radioactivity measured in the magnetically separated fractions were
      significantly higher in the positive samples than they were in the
      negative samples.

AU  - Wahlberg J;Lundeberg J;Hultman T;Holmberg M;Uhlen M;
TI  - Rapid detection and sequencing of specific in vitro amplified DNA
      sequences using solid phase methods.
SO  - Mol Cell Probes 1990 Aug;4(4):285-97
AB  - We describe a rapid solid phase assay for detection and sequencing of
      DNA sequences based on selective introduction of biotin and isotope into
      the specific DNA fragment amplified by the polymerase chain reaction
      (PCR). A two-step PCR procedure is used to lower the background signal.
      The in vitro amplified material is immobilized on magnetic beads with
      covalently coupled streptavidin and the amount of bound label is
      measured. Samples identified as positive can be analysed by direct solid
      phase DNA sequencing. A strategy is also described to use general
      primers for detection, capturing and sequencing, which are not
      homologous to the specific sequence to be detected. The concept has been
      optimized using oligonucleotides specific for Staphylococci and
      Streptococci, respectively. Here, we show that the assay can be used for
      detection of Plasmodium falciparum in clinical samples.

AU  - Hunsaker WR;Badri H;Lombardo M;Collins ML;
TI  - Nucleic acid hybridization assays employing dA-tailed capture probes. II.
      Advanced multiple capture methods.
SO  - Anal Biochem 1989 Sep;181(2):360-70
AB  - A fourth capture is added to the reversible target capture procedure of
      the preceding paper. This results in an improved radioisotopic detection
      limit of 7.3 x 10(-21) mol of target. In addition, the standard triple
      capture method is converted into a nonradioactive format with a
      detection limit of under 1 amol of target. The principal advantage of
      nonradioactive detection is that the entire assay can be performed in
      about 1 h. Nucleic acids are released from cells in the presence of the
      ('capture probe') which contains a 3'-poly(dA) sequence and the
      ('labeled probe') which contains a detectable nonradioactive moiety such
      as biotin. After a brief hybridization in solution, the target is
      captured on oligo(dT) magnetic particles. The target is further purified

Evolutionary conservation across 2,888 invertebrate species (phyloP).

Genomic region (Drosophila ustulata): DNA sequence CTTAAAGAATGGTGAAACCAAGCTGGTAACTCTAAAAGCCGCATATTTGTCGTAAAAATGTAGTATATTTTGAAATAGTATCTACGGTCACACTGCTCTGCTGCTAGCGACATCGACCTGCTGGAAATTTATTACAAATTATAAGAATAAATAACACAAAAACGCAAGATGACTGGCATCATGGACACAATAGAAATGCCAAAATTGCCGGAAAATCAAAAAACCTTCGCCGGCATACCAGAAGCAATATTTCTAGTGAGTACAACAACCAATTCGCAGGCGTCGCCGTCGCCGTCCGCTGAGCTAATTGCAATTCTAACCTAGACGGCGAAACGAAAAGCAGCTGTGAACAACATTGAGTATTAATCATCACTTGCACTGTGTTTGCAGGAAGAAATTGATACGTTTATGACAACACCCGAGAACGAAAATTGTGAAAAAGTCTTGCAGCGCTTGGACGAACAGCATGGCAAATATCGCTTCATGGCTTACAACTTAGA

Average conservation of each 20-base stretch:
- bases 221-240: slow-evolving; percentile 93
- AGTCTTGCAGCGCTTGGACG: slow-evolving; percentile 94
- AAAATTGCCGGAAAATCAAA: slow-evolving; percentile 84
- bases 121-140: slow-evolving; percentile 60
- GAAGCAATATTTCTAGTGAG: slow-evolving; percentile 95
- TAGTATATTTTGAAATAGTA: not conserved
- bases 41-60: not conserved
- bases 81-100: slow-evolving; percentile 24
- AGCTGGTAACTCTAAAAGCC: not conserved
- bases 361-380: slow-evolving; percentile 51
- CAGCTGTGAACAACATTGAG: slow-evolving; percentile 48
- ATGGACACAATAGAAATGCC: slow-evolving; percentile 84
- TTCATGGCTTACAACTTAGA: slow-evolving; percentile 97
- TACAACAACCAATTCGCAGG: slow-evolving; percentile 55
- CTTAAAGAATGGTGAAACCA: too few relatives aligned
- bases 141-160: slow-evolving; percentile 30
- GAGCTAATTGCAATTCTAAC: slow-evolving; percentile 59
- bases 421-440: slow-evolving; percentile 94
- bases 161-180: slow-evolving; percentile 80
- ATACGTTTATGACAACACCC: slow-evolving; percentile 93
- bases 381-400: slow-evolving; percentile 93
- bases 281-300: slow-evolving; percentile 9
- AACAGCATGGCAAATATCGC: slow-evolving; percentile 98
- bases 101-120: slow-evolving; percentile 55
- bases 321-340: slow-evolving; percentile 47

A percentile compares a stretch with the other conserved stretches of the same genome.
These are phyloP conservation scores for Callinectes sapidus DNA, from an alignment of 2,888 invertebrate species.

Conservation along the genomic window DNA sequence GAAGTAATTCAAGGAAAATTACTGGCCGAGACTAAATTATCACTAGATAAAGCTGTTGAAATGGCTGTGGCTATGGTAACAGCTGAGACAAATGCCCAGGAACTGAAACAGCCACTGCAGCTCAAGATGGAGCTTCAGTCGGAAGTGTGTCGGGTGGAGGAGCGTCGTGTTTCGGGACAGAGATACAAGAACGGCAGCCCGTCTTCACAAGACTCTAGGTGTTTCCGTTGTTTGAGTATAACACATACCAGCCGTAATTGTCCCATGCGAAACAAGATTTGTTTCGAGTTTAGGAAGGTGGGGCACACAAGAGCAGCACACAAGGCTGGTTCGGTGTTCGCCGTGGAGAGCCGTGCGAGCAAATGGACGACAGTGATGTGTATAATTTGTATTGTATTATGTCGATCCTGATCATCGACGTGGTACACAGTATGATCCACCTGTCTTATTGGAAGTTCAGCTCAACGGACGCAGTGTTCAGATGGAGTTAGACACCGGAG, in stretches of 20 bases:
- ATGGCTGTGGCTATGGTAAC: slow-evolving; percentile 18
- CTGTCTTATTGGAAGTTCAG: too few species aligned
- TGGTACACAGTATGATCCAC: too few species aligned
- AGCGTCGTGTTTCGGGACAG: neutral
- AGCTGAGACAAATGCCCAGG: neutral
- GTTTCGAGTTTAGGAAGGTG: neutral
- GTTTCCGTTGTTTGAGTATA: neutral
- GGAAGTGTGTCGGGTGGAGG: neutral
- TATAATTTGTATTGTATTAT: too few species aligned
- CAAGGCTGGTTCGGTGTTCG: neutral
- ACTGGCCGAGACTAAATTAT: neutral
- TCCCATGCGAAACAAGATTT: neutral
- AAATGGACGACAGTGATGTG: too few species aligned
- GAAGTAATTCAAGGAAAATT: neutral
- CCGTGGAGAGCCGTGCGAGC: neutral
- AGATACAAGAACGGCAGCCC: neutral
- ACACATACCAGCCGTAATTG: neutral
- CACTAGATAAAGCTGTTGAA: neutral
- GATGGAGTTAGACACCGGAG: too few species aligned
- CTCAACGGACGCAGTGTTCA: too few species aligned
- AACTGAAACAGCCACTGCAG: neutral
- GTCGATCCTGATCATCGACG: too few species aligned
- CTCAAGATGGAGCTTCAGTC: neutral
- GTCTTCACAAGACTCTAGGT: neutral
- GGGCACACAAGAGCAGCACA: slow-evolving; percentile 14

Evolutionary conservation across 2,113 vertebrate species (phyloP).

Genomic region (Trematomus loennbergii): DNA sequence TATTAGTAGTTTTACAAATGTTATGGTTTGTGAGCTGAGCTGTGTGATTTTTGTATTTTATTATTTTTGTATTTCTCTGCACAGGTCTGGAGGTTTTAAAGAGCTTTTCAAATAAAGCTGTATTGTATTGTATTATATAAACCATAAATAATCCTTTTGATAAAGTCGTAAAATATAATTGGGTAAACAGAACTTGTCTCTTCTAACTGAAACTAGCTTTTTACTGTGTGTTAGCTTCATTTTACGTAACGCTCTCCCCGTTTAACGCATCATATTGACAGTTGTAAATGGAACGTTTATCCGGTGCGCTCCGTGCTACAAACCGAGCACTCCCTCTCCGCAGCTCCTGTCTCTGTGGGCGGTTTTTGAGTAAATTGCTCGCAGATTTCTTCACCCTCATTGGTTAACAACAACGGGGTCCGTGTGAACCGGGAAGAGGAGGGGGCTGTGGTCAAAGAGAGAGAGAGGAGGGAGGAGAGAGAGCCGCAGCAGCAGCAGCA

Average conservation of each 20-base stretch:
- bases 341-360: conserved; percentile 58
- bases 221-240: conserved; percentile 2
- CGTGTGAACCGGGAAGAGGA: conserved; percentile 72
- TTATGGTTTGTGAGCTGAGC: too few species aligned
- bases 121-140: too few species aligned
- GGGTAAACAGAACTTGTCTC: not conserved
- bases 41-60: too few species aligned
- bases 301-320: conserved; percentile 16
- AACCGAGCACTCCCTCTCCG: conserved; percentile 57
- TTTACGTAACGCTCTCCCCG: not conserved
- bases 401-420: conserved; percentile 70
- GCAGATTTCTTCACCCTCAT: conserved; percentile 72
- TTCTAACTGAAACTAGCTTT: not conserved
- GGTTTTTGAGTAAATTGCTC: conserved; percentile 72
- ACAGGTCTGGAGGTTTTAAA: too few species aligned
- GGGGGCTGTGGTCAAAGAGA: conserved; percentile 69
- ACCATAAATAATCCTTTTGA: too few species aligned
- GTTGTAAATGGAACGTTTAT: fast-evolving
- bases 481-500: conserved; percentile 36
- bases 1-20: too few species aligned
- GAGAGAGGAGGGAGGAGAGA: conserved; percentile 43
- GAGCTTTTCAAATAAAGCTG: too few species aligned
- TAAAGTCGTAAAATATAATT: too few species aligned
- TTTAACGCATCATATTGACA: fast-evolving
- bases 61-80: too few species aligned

from sample impurities and excess labeled probe by recapture either once
      or twice more on fresh magnetic particles. The highly purified target is
      then concentrated to 200 nl by recapture onto a poly(dT) nitrocellulose
      filter and rapidly detected with streptavidin-alkaline phosphatase using
      bromochloroindolyl phosphate and nitroblue tetrazolium. Using this
      procedure, as little as 0.25 amol of a target plasmid has been detected
      nonradioactively in crude samples in just 1 h without prior purification
      of the DNA and RNA. Finally, a new procedure called background capture
      is introduced to complement the background-reducing power of RTC.

AU  - Hultman T;St ahl S;Hornes E;Uhlen M;
TI  - Direct solid phase sequencing of genomic and plasmid DNA using magnetic
      beads as solid support.
SO  - Nucleic Acids Res 1989 Jul 11;17(13):4937-46
AB  - Approaches to direct solid phase sequencing of genomic and plasmid DNA
      have been developed using magnetic beads, coated with streptavidin, as
      solid support. The DNA is immobilized through selective incorporation of
      biotin into one of the strands. A single stranded template, suitable for
      sequencing, is obtained through strand-specific elution. Using this
      concept, in vitro amplified plasmid DNA and chromosomal DNA were
      sequenced directly from single colonies. The solid phase approach
      ensures that the amplification and the sequencing reactions can be
      performed under optimal conditions. The system was found to be suitable
      for sequencing using both isotope- and fluorescent-labelled primers.

AU  - Dudin G;Steegmayer EW;Vogt P;Schnitzer H;Diaz E;Howell KE;Cremer T;
      Cremer C;
TI  - Sorting of chromosomes by magnetic separation.
SO  - Hum Genet 1988 Oct;80(2):111-6
AB  - Chromosomes were isolated from Chinese hamster x human hybrid cell lines
      containing four and nine human chromosomes. Human genomic DNA was
      biotinylated by nick translation and used to label the human chromosomes
      by in situ hybridization in suspension. Streptavidin was covalently
      coupled to the surface of magnetic beads and these were incubated with
      the hybridized chromosomes. The human chromosomes were bound to the
      magnetic beads through the strong biotin-streptavidin complex and then
      rapidly separated from nonlabeled Chinese hamster chromosomes by a
      simple permanent magnet. The hybridization was visualized by additional
      binding of avidin-FITC (fluorescein) to the unoccupied biotinylated
      human DNA bound to the human chromosomes. After magnetic separation, up
      to 98% of the individual chromosomes attached to magnetic beads were
      classified as human chromosomes by fluorescence microscopy.